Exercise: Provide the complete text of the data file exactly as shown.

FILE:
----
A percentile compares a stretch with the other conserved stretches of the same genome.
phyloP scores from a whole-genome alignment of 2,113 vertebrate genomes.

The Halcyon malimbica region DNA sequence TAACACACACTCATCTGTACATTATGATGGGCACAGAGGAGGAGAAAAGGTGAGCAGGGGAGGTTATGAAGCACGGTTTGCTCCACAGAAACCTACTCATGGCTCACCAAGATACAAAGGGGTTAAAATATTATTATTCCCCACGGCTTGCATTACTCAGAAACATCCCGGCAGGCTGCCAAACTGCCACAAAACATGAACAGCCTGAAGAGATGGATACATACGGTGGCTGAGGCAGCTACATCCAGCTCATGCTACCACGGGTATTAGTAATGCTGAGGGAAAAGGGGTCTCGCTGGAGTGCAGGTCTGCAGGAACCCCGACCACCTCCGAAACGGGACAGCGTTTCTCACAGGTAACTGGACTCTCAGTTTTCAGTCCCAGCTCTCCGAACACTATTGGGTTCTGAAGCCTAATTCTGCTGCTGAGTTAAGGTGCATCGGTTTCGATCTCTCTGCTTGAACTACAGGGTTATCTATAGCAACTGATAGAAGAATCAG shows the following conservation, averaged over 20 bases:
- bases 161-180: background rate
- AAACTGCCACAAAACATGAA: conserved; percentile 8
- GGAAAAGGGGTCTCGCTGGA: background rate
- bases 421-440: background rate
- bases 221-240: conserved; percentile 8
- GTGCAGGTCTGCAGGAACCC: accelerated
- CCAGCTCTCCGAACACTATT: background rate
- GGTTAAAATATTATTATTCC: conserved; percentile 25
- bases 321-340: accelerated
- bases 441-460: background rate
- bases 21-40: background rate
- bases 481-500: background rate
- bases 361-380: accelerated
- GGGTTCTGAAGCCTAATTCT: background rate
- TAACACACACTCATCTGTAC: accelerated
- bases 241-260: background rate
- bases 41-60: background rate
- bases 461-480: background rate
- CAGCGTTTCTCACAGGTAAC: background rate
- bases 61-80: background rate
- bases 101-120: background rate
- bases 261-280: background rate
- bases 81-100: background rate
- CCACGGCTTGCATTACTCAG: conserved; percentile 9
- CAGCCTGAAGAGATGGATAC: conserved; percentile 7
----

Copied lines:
A percentile compares a stretch with the other conserved stretches of the same genome.
phyloP scores from a whole-genome alignment of 2,113 vertebrate genomes.

The Halcyon malimbica region DNA sequence TAACACACACTCATCTGTACATTATGATGGGCACAGAGGAGGAGAAAAGGTGAGCAGGGGAGGTTATGAAGCACGGTTTGCTCCACAGAAACCTACTCATGGCTCACCAAGATACAAAGGGGTTAAAATATTATTATTCCCCACGGCTTGCATTACTCAGAAACATCCCGGCAGGCTGCCAAACTGCCACAAAACATGAACAGCCTGAAGAGATGGATACATACGGTGGCTGAGGCAGCTACATCCAGCTCATGCTACCACGGGTATTAGTAATGCTGAGGGAAAAGGGGTCTCGCTGGAGTGCAGGTCTGCAGGAACCCCGACCACCTCCGAAACGGGACAGCGTTTCTCACAGGTAACTGGACTCTCAGTTTTCAGTCCCAGCTCTCCGAACACTATTGGGTTCTGAAGCCTAATTCTGCTGCTGAGTTAAGGTGCATCGGTTTCGATCTCTCTGCTTGAACTACAGGGTTATCTATAGCAACTGATAGAAGAATCAG shows the following conservation, averaged over 20 bases:
- bases 161-180: background rate
- AAACTGCCACAAAACATGAA: conserved; percentile 8
- GGAAAAGGGGTCTCGCTGGA: background rate
- bases 421-440: background rate
- bases 221-240: conserved; percentile 8
- GTGCAGGTCTGCAGGAACCC: accelerated
- CCAGCTCTCCGAACACTATT: background rate
- GGTTAAAATATTATTATTCC: conserved; percentile 25
- bases 321-340: accelerated
- bases 441-460: background rate
- bases 21-40: background rate
- bases 481-500: background rate
- bases 361-380: accelerated
- GGGTTCTGAAGCCTAATTCT: background rate
- TAACACACACTCATCTGTAC: accelerated
- bases 241-260: background rate
- bases 41-60: background rate
- bases 461-480: background rate
- CAGCGTTTCTCACAGGTAAC: background rate
- bases 61-80: background rate
- bases 101-120: background rate
- bases 261-280: background rate
- bases 81-100: background rate
- CCACGGCTTGCATTACTCAG: conserved; percentile 9
- CAGCCTGAAGAGATGGATAC: conserved; percentile 7